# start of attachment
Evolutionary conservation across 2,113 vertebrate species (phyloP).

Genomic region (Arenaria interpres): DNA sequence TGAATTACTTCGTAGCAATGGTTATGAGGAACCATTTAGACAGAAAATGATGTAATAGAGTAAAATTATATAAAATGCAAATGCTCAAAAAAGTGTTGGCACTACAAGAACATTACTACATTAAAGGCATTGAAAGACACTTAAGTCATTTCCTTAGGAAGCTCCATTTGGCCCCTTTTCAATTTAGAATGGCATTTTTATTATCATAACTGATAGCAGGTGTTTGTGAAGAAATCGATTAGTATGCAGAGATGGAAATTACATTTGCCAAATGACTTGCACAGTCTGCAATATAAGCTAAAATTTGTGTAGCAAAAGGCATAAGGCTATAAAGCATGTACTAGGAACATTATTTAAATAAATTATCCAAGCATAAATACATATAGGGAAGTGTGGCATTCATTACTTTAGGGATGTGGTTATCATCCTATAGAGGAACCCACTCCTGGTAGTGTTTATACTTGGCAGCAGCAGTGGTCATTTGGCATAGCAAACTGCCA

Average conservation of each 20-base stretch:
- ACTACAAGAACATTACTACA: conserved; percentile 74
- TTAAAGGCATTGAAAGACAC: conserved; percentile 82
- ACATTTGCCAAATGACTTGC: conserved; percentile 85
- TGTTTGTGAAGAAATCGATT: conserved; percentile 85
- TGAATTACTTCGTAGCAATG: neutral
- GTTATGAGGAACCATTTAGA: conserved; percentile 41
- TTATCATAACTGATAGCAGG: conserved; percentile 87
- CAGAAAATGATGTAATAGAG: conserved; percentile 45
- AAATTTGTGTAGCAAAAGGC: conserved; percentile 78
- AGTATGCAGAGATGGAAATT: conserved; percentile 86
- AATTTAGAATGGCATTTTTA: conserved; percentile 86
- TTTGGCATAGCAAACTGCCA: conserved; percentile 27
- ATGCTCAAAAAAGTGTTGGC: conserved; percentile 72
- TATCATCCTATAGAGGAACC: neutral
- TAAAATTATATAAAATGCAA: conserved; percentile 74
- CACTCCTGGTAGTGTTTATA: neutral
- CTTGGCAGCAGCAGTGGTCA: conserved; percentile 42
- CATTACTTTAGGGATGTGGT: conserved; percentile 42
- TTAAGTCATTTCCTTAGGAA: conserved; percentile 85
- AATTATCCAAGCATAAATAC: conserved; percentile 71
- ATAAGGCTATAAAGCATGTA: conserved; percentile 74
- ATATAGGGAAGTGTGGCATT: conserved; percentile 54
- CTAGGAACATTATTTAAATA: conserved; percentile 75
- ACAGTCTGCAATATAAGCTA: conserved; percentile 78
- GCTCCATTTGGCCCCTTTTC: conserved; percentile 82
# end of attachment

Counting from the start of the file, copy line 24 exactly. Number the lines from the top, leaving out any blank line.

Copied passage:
- ATAAGGCTATAAAGCATGTA: conserved; percentile 74